It’s been a while since I’ve updated. The end of Peace Corps training is rather intense. The studying mixes with the goodbye. The goodbyes mix with finding out where you are going to spend the next two years of your life. Anticipation mixes with anxiety. Anxiety mixes with insanity. Because every time I find myself realizing that I’m in Africa…I think to myself, “This is insane.” Whether I’m frustrated or genuinely enjoying myself, being a part of Peace Corps is crazy.
I’ve been in my final site for 36 hours. It’s already been more than I could ever have anticipated. As I walked toward my Host Family’s house, a random man started walking with me. His English was pretty good so we started talking. It took less than a minute before he asked me if I was Muslim. I stumbled. I knew this question was coming. So few people in my training site knew English that I never had to deal with the question. Suddenly I was dealing with it. I said no, which brought up the inevitable follow-up question: “Are you Christian.” Unsure of how to respond, I said, “Yes. In America.”
It was my first act of hiding myself. Many of my encounters involves simply not talking about certain aspects of myself that wouldn’t be culturally appropriate—like a dating life. But this is different. I will get this question a lot. I have been advised by Peace Corps Volunteers to simple state that I am Christian. Although I’ve been Agnostic all my life, now I have to hide it in a way that I’ve never had to in America. Sure, it wasn’t always something openly accepted in America….but I never felt like I had to hide it. Now I’m not entirely sure.
After by encounter with the stranger, I stopped at a park and tried to figure out the map I’d been given. A few minutes later, my nine year old host brother found me and brought me back to my house. It’s quite a nice house. The older brother speaks English. The mother is an amazing cook. The father is a Headmaster at a private primary school. All this in a beautiful mountainside town.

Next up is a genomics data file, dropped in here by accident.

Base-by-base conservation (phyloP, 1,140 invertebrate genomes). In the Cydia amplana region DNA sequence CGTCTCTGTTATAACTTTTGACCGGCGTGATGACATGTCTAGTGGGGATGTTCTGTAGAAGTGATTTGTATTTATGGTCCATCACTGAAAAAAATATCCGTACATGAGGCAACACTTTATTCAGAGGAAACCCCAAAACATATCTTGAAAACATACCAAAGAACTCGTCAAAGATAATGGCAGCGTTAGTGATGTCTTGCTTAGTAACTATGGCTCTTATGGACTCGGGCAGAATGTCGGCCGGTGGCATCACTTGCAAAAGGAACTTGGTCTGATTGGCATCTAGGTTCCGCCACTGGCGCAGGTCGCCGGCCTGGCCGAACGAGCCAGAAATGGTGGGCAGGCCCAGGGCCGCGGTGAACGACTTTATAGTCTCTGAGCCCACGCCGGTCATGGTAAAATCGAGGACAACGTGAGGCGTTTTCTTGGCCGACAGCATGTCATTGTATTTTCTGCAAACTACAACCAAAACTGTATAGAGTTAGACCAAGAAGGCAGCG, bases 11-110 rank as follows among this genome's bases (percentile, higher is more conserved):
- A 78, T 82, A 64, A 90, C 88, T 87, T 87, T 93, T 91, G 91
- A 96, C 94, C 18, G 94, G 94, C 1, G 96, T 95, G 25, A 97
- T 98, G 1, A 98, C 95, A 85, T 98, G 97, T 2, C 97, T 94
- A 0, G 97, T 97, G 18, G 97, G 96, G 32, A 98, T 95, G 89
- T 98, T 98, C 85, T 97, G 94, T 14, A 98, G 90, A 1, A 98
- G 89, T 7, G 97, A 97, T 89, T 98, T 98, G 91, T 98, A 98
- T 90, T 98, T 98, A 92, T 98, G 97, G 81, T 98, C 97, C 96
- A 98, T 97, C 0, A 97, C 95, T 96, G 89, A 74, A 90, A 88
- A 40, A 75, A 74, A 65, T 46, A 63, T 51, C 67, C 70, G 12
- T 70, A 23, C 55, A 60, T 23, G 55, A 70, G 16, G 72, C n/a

I spent yesterday exploring Bhalil. I found the place that I’ll be teaching English. I explored random road and forced myself to get lost. In a town of 15,000 or so, I feel the need to explore every side road—it shouldn’t be too hard. The town is amazing and I’ve already had plenty of random coversations with strangers—in broken English and broken Moroccan Arabic.
Stranger: What is your name.
Me: My name is Rachid. What is your name?
Stranger: My name is yours.
Me: Your name is Rachid?
Stranger: No. My name is Isyers.
I’ve been in country for 75 days. I’m already starting to feel comfortable in my own skin here. A lot has changed on the homefront. I’m having a hard time staying in contact with my friends. Relationships are changing with those I felt closest too. It’s all a very complicated process. I don’t that will change. With time, however, I’ll feel like 800 days is doable. Right now, 2015 feels like a long way off. Which could be a good thing or a bad thing. I’m doing my best to turn it into a good thing.